Earlier today, the Ruby community was made aware of a potentially serious breach to Rubygems.org, the external library hosting system used exhaustively in Ruby. The center of the problem was an exploit in a YAML parser that allowed for arbitrary code execution. In this case, a gem was uploaded to Rubygems.org that executed code that copied four configuration files for Rubygems.org itself to a public pasteboard. Beyond the seriousness of a remote code execution exploit, these configuration files contained secure information that could have been used to compromise Rubygems.org’s systems and all hosted gems.
This exploit had the potential for an attacker to add malicious code into any of the gems hosted by Rubygems.org. While the Rubygems team has been diligently auditing their logs and verifying the integrity of the hosted gems, we decided it would be best for our customers if we verified that there is no security threat present in the New Relic RPM gems ourselves.
Verifying New Relic’s Hosted Gems
To verify the gem files that currently exist on Rubygems.org had not been modified from the versions we originally pushed, we verified them against the results of our continuous integration system. Gems that are produced by our continuous integration builds are tested in multiple phases before being released to Rubygems.org. With this information, we were able to confirm that the gem that was packaged for release is the same gem that we tested against, and that it is the same gem actually hosted on Rubygems.org.
We generated the SHA256 hash of the files from our build system and compared them against the SHA hash from the gems hosted on Rubygems.org. In all cases, the SHAs matched and we are confident that the gems hosted on Rubygems.org are the same we released, and therefore safe for you to install.
The hashes for the last seven gem releases are as follows:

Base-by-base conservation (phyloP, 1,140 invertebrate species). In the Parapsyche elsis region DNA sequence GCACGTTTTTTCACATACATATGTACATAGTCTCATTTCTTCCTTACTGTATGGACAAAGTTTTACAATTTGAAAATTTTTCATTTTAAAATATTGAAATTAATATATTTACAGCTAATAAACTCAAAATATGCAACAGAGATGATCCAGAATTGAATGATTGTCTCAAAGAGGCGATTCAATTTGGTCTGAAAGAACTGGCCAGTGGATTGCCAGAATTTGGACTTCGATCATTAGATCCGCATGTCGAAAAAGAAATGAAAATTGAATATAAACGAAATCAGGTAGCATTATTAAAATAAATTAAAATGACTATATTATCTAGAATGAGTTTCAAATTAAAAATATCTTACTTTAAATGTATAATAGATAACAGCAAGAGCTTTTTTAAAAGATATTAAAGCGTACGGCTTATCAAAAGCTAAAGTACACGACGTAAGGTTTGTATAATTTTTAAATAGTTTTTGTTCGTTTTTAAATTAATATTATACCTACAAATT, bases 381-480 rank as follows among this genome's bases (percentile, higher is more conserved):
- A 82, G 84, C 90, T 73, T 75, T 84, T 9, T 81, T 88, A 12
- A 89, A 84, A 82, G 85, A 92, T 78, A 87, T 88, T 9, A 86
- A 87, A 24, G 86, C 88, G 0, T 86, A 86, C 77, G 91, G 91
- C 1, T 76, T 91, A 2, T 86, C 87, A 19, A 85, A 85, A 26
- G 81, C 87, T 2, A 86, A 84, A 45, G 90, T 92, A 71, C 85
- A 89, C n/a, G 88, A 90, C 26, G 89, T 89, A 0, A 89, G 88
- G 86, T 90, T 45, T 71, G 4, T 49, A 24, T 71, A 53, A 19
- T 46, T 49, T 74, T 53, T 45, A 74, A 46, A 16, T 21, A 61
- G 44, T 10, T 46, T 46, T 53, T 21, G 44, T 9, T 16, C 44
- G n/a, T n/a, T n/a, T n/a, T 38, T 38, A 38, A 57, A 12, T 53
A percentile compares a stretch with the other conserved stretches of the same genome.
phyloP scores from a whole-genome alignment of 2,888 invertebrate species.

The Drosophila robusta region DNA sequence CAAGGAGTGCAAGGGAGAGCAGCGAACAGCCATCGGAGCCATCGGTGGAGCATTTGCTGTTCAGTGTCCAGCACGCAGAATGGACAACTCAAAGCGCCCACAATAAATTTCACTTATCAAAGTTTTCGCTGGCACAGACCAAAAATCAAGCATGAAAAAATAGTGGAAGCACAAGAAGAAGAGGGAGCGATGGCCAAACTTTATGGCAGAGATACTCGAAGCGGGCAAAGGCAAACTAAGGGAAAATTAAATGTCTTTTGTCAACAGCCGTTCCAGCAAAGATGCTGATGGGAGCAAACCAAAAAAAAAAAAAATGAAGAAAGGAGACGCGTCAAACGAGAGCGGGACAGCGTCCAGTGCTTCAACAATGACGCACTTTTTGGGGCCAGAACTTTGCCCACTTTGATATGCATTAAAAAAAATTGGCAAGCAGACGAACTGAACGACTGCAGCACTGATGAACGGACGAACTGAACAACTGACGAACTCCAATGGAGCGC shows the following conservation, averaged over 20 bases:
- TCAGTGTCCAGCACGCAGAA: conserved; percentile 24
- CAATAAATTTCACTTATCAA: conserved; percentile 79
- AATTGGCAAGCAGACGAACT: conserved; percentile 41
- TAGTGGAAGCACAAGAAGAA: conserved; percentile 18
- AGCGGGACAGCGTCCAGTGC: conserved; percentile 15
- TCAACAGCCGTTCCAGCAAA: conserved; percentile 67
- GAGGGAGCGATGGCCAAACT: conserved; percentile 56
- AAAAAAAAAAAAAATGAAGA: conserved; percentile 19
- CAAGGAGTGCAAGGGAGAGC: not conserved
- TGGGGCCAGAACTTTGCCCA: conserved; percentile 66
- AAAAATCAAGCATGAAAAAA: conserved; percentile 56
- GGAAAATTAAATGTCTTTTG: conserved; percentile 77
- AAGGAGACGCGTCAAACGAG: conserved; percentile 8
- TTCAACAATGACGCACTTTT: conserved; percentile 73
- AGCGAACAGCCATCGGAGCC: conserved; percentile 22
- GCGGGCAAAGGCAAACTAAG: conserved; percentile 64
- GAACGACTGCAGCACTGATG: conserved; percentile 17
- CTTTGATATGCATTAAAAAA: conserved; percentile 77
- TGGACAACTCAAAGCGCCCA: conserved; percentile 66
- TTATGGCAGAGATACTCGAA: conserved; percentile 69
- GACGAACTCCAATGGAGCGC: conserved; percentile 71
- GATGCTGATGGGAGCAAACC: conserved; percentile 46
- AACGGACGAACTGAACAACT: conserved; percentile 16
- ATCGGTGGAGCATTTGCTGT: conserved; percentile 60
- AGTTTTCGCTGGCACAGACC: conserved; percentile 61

4053418460a7d812b955673f6db4f7677d2d64a40caaef3debdc5bc150edec57 newrelic_rpm-188.8.131.52.gem 2c167f0b6459acd0bf09ec94e2c1c0fc869db55da77b235ca435bc0e52dbeea7 newrelic_rpm-184.108.40.206.gem 911782af6128fb8a2b15ca1c39da5b9eccf9fe61b699972d541574dbaf0d8b65 newrelic_rpm-220.127.116.11.gem 292efbba1686cde6c54bbea27a9ead7c5d371ddafe034127ff109e6458201566 newrelic_rpm-18.104.22.168.gem 963973fd222bfcedb8950a930a9e6470366f9a97960fa1e0b35f8161ee5929e4 newrelic_rpm-22.214.171.124.gem bc9f122833761a727fec629470db727d762167a8129bb9c663d69d4eb13d9241 newrelic_rpm-126.96.36.199.gem 37b3c3653dac30e59060eddd70b7626384e7ed6bed1a6739de90a7e7e90d4b7f newrelic_rpm-188.8.131.52.gem
You can use these hashes to verify against the gems in your cache. Your gem directory can be found by running ““gem environment gemdir““, your gem cache is in the cache directory. If you are on a UNIX like system, you can run the following command to check every version in your cache:
find `gem environment gemdir`/cache -iname 'newrelic_rpm*' | xargs openssl sha256
If you’d like to verify the hash for every gem on your system, the community has assembled a number of scripts to do the heavy lifting. You can use the appropriate script from this gist to check all of your machine’s gems.
Reporting Security Concerns to New Relic
If you discover a security vulnerability in any piece of software, contacting the software maintainers privately should be your first course of action. If you believe you have identified a security vulnerability in any software maintained by New Relic, please email email@example.com to report the issue.